Supplemental Information


      EZ-ChIP™ SDS


      Safety Data Sheet (SDS) 

      EZ-ChIP™ Certificates of Analysis

      TitleLot Number
      EZ ChIP Chromatin Immunoprecipitation Kit - 2135701 2135701
      EZ ChIP Chromatin Immunoprecipitation Kit - 1959303 1959303
      EZ ChIP Chromatin Immunoprecipitation Kit - 1982652 1982652
      EZ ChIP Chromatin Immunoprecipitation Kit - 1993874 1993874
      EZ ChIP Chromatin Immunoprecipitation Kit - 1999621 1999621
      EZ ChIP Chromatin Immunoprecipitation Kit - 2003364 2003364
      EZ ChIP Chromatin Immunoprecipitation Kit - 2014530 2014530
      EZ ChIP Chromatin Immunoprecipitation Kit - 2025132 2025132
      EZ ChIP Chromatin Immunoprecipitation Kit - 2029679 2029679
      EZ ChIP Chromatin Immunoprecipitation Kit - 2032848 2032848


      Reference overviewApplicationSpeciesPub Med ID
      A homologue of Nr5a1 activates cyp19a1a transcription additively with Nr5a2 in ovarian follicular cells of the orange-spotted grouper.
      Shi, B; Lu, H; Zhang, L; Zhang, W
      Mol Cell Endocrinol  460  85-93  2018

      Show Abstract
      28694164 28694164
      Inhibition of neddylation by MLN4924 improves neointimal hyperplasia and promotes apoptosis of vascular smooth muscle cells through p53 and p62.
      Ai, TJ; Sun, JY; Du, LJ; Shi, C; Li, C; Sun, XN; Liu, Y; Li, L; Xia, Z; Jia, L; Liu, J; Duan, SZ
      Cell Death Differ  25  319-329  2018

      Show Abstract
      29027989 29027989
      EZH2 regulates dental pulp inflammation by direct effect on inflammatory factors.
      Hui, T; A, P; Zhao, Y; Yang, J; Ye, L; Wang, C
      Arch Oral Biol  85  16-22  2018

      Show Abstract
      29028630 29028630
      Clock represses preadipocytes adipogenesis via GILZ.
      Zhu, Z; Xu, L; Cai, T; Yuan, G; Sun, N; Lu, C; Qian, R
      J Cell Physiol  233  6028-6040  2018

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      29278648 29278648
      Long non-coding RNA DLEU1 predicts poor prognosis of gastric cancer and contributes to cell proliferation by epigenetically suppressing KLF2.
      Li, X; Li, Z; Liu, Z; Xiao, J; Yu, S; Song, Y
      Cancer Gene Ther  25  58-67  2018

      Show Abstract
      29282356 29282356
      WT1 protein is cleaved by caspase-3 in apoptotic leukemic cells.
      Ruan, J; Gao, S; Yang, J; Li, H; Huang, H; Zheng, X
      Leuk Lymphoma  59  162-170  2018

      Show Abstract
      28395566 28395566
      Metabolic Syndrome Induces Over Expression of the Human AT1R: A Haplotype-Dependent Effect With Implications on Cardio-Renal Function.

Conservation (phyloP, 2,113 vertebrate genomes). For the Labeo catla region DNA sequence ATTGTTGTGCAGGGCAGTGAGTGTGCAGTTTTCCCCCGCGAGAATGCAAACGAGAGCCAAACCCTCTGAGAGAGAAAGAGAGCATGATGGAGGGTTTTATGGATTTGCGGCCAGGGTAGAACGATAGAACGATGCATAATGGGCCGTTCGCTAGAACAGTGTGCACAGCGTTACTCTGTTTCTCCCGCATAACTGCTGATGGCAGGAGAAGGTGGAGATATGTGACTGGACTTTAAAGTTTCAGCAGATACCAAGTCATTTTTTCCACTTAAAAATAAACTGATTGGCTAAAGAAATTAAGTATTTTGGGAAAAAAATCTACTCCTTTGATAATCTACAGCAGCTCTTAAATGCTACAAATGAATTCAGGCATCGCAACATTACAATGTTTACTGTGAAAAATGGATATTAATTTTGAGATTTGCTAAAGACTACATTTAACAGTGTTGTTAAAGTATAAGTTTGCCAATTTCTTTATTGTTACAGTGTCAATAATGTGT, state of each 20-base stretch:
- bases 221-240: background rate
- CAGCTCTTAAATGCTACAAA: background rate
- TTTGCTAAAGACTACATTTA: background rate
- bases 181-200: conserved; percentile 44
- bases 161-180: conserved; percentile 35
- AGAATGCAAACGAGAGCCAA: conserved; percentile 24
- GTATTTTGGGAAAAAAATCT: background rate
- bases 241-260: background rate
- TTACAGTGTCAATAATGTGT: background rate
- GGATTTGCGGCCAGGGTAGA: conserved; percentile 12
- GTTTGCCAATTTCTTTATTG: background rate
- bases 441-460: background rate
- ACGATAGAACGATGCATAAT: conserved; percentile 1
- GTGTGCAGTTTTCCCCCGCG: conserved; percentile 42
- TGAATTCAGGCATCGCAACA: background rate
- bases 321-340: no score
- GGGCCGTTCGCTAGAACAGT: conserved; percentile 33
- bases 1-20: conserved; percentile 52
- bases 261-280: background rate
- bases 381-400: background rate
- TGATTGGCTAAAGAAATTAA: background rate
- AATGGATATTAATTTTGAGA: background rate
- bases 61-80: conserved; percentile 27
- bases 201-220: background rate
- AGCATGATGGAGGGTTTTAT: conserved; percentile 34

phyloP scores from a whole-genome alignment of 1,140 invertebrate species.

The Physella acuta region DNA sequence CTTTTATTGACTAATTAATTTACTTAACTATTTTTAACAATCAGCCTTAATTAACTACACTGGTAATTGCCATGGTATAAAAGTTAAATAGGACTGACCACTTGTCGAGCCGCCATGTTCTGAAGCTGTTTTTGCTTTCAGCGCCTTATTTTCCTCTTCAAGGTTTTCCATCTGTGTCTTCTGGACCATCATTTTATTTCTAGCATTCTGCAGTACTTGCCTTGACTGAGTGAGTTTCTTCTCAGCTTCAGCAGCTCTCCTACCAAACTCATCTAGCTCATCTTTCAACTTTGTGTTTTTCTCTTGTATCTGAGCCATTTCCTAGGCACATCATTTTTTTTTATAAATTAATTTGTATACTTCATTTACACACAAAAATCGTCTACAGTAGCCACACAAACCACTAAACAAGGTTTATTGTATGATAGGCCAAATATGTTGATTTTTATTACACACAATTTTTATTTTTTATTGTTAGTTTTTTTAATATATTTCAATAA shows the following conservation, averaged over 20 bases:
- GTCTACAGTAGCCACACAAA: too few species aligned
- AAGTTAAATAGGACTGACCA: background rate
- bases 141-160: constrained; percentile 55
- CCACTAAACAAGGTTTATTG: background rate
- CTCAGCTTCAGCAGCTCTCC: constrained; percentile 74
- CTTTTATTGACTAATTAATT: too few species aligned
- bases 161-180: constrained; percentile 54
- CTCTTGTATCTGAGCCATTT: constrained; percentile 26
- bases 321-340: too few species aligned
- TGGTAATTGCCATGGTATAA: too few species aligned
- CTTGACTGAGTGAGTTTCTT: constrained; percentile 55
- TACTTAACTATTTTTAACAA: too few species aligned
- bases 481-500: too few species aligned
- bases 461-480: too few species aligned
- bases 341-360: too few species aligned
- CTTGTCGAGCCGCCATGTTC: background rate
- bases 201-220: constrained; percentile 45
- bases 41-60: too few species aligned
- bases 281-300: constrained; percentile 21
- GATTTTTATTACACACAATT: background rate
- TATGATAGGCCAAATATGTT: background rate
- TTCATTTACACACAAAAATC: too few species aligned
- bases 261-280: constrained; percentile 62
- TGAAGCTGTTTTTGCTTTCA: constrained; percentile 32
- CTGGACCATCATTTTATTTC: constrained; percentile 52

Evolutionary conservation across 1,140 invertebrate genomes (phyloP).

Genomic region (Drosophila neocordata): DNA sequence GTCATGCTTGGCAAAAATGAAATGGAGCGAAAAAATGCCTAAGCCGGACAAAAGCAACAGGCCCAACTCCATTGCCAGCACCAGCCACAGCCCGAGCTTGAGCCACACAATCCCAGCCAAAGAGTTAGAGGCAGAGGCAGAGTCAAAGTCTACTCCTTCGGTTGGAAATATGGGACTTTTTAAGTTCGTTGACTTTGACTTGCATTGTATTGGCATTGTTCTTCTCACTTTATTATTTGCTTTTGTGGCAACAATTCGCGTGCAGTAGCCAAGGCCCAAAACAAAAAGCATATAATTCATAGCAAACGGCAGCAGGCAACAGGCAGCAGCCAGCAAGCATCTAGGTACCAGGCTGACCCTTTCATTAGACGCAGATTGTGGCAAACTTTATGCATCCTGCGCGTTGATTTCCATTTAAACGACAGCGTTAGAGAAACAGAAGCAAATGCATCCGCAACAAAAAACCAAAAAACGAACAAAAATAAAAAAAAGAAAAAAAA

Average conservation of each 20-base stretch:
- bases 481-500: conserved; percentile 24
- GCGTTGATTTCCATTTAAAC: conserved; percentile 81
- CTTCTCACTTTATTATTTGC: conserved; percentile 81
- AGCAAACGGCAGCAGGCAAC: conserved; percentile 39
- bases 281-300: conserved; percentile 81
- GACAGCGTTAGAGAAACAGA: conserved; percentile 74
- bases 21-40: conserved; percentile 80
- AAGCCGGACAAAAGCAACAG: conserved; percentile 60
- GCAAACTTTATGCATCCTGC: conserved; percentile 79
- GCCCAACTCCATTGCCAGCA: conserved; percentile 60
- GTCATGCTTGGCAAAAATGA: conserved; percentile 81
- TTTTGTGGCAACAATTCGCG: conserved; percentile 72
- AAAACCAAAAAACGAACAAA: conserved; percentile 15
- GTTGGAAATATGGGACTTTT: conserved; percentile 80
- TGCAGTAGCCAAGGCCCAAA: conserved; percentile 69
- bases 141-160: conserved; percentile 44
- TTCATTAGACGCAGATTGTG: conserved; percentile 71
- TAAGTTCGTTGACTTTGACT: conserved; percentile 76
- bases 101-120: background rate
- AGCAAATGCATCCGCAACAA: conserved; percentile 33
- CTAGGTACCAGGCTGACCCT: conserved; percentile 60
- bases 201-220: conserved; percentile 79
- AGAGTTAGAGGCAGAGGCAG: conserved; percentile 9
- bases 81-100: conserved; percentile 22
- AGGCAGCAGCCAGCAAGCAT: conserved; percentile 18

Jain, S; Puri, N; Rana, A; Sirianni, N; Mopidevi, B; Kumar, A
      Am J Hypertens  31  495-503  2018

      Show Abstract
      29036458 29036458
      PAX9 regulates squamous cell differentiation and carcinogenesis in the oro-oesophageal epithelium.
      Xiong, Z; Ren, S; Chen, H; Liu, Y; Huang, C; Zhang, YL; Odera, JO; Chen, T; Kist, R; Peters, H; Garman, K; Sun, Z; Chen, X
      J Pathol  244  164-175  2018

      Show Abstract
      29055049 29055049
      PTEN Is Fundamental for Elimination of Leukemia Stem Cells Mediated by GSK126 Targeting EZH2 in Chronic Myelogenous Leukemia.
      Zhou, J; Nie, D; Li, J; Du, X; Lu, Y; Li, Y; Liu, C; Dai, W; Wang, Y; Jin, Y; Pan, J
      Clin Cancer Res  24  145-157  2018

      Show Abstract
      29070525 29070525
      Effect of long non-coding RNA PVT1 on cell proliferation and migration in melanoma.
      Chen, L; Ma, D; Li, Y; Li, X; Zhao, L; Zhang, J; Song, Y
      Int J Mol Med  41  1275-1282  2018

      Show Abstract
      29286144 29286144


      Is there ever a time when I do not need to cross-link Histones?In native ChIP, Histone H3 and Histone H4 do not need to be crosslinked as they are very tightly associated. Histone H2A and Histone H2B are not as tightly associated, but will still work in native ChIP.
      What were your conditions for PCR?Please see the manual for The EZ ChIP Kit (Catalog #17-371) for more information.
      If I wanted to quantitate my immunoprecipitated DNA, how would I do so?DNA purified from ChIP experiments can be quantitated by PCR, providing the amplifying oligos meet specific criteria. Oligos should be 24 mers, with a GC content of 50% (+/- 4) and a Tm of 60.0C (+/- 2.0). You must be certain that the PCR reactions are within the linear range of amplification. Generally it takes time to achieve this. Too much input DNA will affect your results, so set up several tubes for each experiment to optimize the input DNA. Generally, this is about 1/25th to 1/100th for yeast, approximately 1/10 for mammalian cells, but depends on the amount of antibody and input chromatin.

      Also, do not use more than 20 cycles, making sure that dNTP's always remain in excess. Also, include each reaction a control primer (to compare your experimental band against-make sure the sizes are sufficiently different to allow proper separation-75 base pairs is usually OK) set to a region of the genome that should not change throughout your experimental conditions. Also PCR from purified input DNA (no ChIP) and include no antibody control PCR's as well. PCR products should be no more than 500 base pairs and should span the area of interest (where you think you will see changes in acetylation or methylation of histones). All PCR products should be run on 7-8% acrylamide gels and stained with SYBR Green 1 (Molecular Probes) at a dilution of 1:10,000 (in 1X Tris-borate-EDTA buffer, pH 7.5) for 30 minutes-no destaining is required.